Not too many years ago, the slash and burn anti-government crowd used to rail against every kind of public investment, from human services to parks to public schools, all part of the government they loathe and want to shrink so they can “drown it in the bathtub,” as Grover Norquist famously put it.
But the government dismantlers kept finding that people supported many of the things that the public sector provides, nothing more so than public schools. That prompted a change a change in tactics for some of the anti-everything politicians who realized they can’t get elected if they advocate slashing budgets of schools and laying off teachers.
State Republican legislative leaders, who for years complained about the level of spending on public education, criticized Democrats this summer for cutting education funding $400 million to help address a $4.6 billion budget shortfall.
The same lawmakers and GOP Chair Tom Fetzer also blasted Democrats for raising taxes and cutting services for the mentally ill, ignoring the obvious question about how they could balance the budget with lower taxes and fewer cuts to education and human services.
Their new approach to talking about public schools is to insist that the schools they never really supported are now failing completely and that it’s the Democrats fault that kids are not getting the education they deserve.
The education establishment has given the pretend supporters of public schools plenty of ammunition in North Carolina, most notably a state standardized testing system that has been riddled with problems and mistakes and the lack of investment in low-performing schools and the communities they are in.
The most common talking point in the misleading and revisionist campaign is the state’s admittedly woeful graduation rate. The 2008-2009 School Report Card complied by the Department of Public Instruction shows that three in ten ninth graders don’t earn a high school diploma four years later. The numbers are even worse for children of color.
Several national education groups say the state’s graduation rate is even lower, around 63 percent. Either way, the numbers are scandalous, condemning one-fourth to one-third of a generation to a lifetime of struggles.
The Alliance for Education says that the total lost lifetime earnings for the 46,000 kids who dropped out last year in North Carolina comes to $12 billion. If the state could reduce the dropout rate for males by just five percent, the Alliance says the state economy would benefit by $233 million from increased earnings and less spending on the criminal justice system.
Nobody disputes that dropping out of high school paves the road for future problems. And nobody is happy with the state’s current graduation rate, whether it is 70 percent or 63 percent. (Though it is not out of line with most other Southern states. They are struggling too.)
But that’s where the consensus ends. Republicans want to use the numbers as political sledgehammers to divert attention from their long antipathy toward public education while blaming Democrats for its shortcomings.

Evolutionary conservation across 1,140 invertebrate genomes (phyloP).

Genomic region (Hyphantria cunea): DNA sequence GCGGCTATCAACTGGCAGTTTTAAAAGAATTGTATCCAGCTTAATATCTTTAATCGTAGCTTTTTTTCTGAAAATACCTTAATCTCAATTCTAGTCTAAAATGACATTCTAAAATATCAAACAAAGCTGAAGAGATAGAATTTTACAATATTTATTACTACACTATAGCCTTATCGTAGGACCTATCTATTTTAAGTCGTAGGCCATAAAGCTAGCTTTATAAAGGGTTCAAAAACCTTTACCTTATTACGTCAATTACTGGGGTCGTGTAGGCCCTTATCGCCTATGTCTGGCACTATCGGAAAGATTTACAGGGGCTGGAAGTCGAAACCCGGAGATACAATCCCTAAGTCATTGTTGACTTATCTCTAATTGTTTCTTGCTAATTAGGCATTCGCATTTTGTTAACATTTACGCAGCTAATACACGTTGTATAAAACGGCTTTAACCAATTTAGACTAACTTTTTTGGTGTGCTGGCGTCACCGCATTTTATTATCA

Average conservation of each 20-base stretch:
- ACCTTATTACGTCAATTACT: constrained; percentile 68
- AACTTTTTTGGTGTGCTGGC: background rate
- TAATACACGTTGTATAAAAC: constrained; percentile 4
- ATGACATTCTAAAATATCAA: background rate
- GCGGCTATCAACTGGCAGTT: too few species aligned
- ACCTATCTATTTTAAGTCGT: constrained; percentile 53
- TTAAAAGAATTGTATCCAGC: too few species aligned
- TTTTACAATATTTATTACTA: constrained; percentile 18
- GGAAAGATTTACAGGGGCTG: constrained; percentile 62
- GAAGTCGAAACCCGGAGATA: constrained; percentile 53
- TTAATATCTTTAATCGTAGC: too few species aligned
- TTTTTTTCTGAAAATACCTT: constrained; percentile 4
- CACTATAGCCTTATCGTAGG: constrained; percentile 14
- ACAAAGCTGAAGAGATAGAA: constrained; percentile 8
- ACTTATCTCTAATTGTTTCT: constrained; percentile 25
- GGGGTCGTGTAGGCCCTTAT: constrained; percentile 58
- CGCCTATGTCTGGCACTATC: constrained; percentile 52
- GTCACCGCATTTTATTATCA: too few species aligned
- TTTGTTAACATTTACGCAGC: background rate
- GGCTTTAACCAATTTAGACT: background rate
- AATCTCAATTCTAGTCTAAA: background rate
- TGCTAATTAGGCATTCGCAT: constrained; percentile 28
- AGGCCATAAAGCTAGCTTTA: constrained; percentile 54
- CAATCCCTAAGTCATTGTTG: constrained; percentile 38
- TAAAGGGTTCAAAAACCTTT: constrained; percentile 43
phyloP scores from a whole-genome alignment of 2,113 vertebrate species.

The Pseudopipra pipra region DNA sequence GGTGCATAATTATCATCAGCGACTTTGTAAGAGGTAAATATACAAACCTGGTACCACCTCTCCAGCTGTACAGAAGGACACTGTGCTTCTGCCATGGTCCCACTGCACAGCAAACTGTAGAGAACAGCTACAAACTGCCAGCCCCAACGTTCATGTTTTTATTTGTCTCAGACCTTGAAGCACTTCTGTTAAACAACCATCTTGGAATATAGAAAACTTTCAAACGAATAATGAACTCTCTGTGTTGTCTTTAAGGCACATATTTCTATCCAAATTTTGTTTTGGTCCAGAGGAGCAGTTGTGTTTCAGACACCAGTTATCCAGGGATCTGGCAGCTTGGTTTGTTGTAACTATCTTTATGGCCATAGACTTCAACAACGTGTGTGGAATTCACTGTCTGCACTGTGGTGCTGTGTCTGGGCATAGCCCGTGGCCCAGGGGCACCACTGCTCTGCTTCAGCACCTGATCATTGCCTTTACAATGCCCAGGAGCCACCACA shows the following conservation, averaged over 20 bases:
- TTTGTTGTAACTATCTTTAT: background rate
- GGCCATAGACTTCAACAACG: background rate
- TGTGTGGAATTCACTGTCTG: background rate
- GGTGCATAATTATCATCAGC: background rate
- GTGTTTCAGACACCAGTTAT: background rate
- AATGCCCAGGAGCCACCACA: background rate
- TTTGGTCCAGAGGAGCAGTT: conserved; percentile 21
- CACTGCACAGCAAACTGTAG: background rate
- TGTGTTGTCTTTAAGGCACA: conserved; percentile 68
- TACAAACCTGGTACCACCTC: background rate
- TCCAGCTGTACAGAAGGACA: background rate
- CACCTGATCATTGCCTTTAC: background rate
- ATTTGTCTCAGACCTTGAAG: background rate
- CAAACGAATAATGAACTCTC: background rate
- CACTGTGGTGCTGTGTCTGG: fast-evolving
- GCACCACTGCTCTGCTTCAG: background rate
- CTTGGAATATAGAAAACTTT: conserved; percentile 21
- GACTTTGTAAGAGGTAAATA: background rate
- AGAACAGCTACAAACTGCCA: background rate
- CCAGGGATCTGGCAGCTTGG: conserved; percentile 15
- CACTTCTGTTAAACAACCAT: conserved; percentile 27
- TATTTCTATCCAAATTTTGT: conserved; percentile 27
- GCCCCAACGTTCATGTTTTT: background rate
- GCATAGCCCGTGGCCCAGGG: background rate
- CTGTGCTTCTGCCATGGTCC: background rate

Democrats readily acknowledge the dropout problem but so far propose only small targeted programs for schools in the form of dropout prevention grants to address it.
A 2007 report from the Center for the Organization of Schools at Johns Hopkins included some basics about dropouts that elected officials ought to consider, like the most common reasons kids leave school, from life events like a family crisis or being labeled difficult or dangerous and suspended repeatedly. A recent News & Observer story reported that North Carolina is among the national leaders in rates of school suspensions.
Other students leave because they are frustrated at their lack of success or lost without the support they need at home or at school.
The Center’s report said that schools with a high concentration of poor and under-achieving students make dropping out more likely and leads to high teacher and staff turnover that makes learning more difficult. Let’s hope the new majority on the Wake County School Board is paying attention.
The report also confirms what many studies have shown, that poverty and the struggles that come with it are major contributors to a student’s decision to drop out of school.
None of it is rocket science, but the solutions don’t fit neatly into soundbites on the campaign trail or under one budget line in the appropriations bill.
It takes bigger thinking, more investments in the programs that support families at home and services that help at-risk kids at school and after it. The decision to abolish the state’s successful after school program for at-risk kids isn’t generally considered an education cut, but it should be.
A renewed conversation about what it will take to keep kids in school is overdue. And just as importantly, it’s time to loudly and publicly reject efforts to use the low graduation rate for political gain by people who have never supported public schools in the first place.